I am building a tube amplifier, and have decided to add a 5ch EQ to it. Historically, the ones used in guitar amplifiers were all passive RLC filter style systems, with large inductances of 0.5 - 2H for the 80Hz channel.

I know now days it would be smaller to use an active op-amp style, but I am doing this as a hobby and want to try making a passive one. I was slightly surprised to find Digikey does not carry any small inductors over ~100mH. My guess is this is because no one uses them for small current applications anymore with the advent of DSP or active capacitor based filters.

Any advice for creating large 1H inductors with <1mA of current that does not involve winding 300 turns through a 1" torroid?

Or does anyone know how they were historically made, really fine wire i would guess with many turns?


  • \$\begingroup\$ I have lots of these old inductors that I scarfed up as a kid. They are very much as Tim describes. Basically built like a transformer but with thinner steel sheets stacked up. Heavy. Some I have weigh in at about a kg, or so. I also have the ones used for matching up the plate impedance with the speaker impedance for driving speakers. Also heavy, though usually around half a kg, or so. I donated boxes (and I'm talking about 4'x4'x3' boxes here) of vacuum tubes I'd also collected to some radio clubs -- about 15 years ago. Hopefully, put to good use. \$\endgroup\$
    – jonk
    Commented Sep 5, 2019 at 6:51
  • \$\begingroup\$ You can just buy them at parts-express.com/cat/solid-core-inductor-crossover-coils/299 \$\endgroup\$
    – Hilmar
    Commented Sep 5, 2019 at 11:06
  • \$\begingroup\$ Hilmar, I need Henrys, not milliHenrys, so I don't think crossover inductors will work here. Good try though. \$\endgroup\$
    – MadHatter
    Commented Sep 5, 2019 at 11:42
  • \$\begingroup\$ digikey.com/product-detail/en/triad-magnetics/C-24X/237-1777-ND/… ? \$\endgroup\$ Commented Sep 5, 2019 at 15:14
  • \$\begingroup\$ If you do end up winding your own and it's not toroidal, a coil winder isn't too hard to make. In a previous job we used a mixture of wood to take the weight, lego technic for the motion, and a thin steel rod for wire final guide. That was an electromagnet with a rather small gap and a couple of thousand turns for 1A; many core shapes would be easier \$\endgroup\$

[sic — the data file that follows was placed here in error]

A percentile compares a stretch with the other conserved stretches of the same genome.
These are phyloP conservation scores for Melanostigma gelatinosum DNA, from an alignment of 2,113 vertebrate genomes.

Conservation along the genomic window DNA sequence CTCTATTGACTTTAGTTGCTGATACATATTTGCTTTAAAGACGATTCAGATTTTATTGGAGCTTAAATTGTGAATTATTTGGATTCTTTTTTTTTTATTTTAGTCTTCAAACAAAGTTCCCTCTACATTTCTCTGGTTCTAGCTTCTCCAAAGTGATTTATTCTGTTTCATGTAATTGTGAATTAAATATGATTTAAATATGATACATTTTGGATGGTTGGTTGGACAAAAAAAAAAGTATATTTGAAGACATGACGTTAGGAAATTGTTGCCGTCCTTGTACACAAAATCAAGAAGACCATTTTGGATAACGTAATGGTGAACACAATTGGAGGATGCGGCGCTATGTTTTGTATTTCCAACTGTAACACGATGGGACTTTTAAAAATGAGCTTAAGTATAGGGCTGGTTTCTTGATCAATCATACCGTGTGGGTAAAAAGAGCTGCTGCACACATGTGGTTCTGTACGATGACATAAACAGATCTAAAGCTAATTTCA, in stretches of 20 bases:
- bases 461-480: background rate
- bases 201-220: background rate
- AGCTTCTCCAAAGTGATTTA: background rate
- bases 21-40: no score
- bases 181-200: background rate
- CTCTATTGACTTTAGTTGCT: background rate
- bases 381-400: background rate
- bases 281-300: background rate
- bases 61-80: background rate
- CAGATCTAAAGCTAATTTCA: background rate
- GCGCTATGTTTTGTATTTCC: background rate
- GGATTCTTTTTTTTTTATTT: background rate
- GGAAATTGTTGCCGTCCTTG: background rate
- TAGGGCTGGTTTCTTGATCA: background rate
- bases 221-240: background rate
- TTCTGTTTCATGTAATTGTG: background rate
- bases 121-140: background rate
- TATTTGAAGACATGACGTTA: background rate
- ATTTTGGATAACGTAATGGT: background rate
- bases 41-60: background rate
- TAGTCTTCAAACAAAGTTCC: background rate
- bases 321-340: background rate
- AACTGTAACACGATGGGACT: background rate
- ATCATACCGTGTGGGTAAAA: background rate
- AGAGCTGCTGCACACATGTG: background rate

– Chris H
    Commented Sep 6, 2019 at 9:06

5 Answers 5


The primary of a smallish power transformer is on the order of 1 H.

Magnetizing current for such a transformer is on the order of 0.35 A, which means that its inductive impedance is

$$Z = \frac{V}{I} = \frac{120\ \mathrm V}{0.35\ \mathrm A} = 343\ \mathrm{\Omega}$$

This means that the inductance must be

$$L = \frac{Z}{2\pi f} = \frac{343\ \mathrm{\Omega}}{6.2832 \cdot 60\ \mathrm{Hz}} = 0.909\ \mathrm H$$

Inductors in that range, for low frequencies, use the same construction techniques as transformers, but with just the one winding.

  • 1
    \$\begingroup\$ I did not consider steel laminate. Would that also have a higher effective inductance per turn? Still probably bigger then a toroid with a ton of turns, but worth considering. \$\endgroup\$
    – MadHatter
    Commented Sep 5, 2019 at 4:29
  • \$\begingroup\$ Yes, much higher than ferrite. \$\endgroup\$
    – Dave Tweed
    Commented Sep 5, 2019 at 10:59
  • \$\begingroup\$ @MadHatter, compare a PC 300W switching supply has an 1" toroid ferrite transformer working at 50kHz; a similar power laminate 60Hz transformer from an old color TV has a 5lbs steel core. Higher frequency = farther away from flux saturation = smaller core. But the laminate quickly incurs eddy losses as frequency goes up; ferrite does not. The permeability of ferrites is much lower however: typical 5 mH/m steel, 0.08 mH/m MnZn ferrite, 60 times worse. Try using ferrite in that old TV transformer, and it would weigh 300lbs. :) At your design frequency of 80Hz, steel is the clear winner! \$\endgroup\$ Commented Sep 5, 2019 at 15:07
  • \$\begingroup\$ Smallish? 0.35A ×120V =42VAR , say it's 20% of full power (really poor figure), what comes out is 200VA or approx 3kg of steel \$\endgroup\$
    – carloc
    Commented Sep 5, 2019 at 18:45
  • \$\begingroup\$ Instead of cannibalizing a transformer you can just buy an inductor from DigiKey. \$\endgroup\$
    – J...
    Commented Sep 6, 2019 at 15:21

They were wound like transformers, as Dave Tweed mentioned. But they were of specific construction that is different from typical power transformers: the laminations were thinner, so they would be low loss at audio frequencies, and they may well have been gapped for linearity.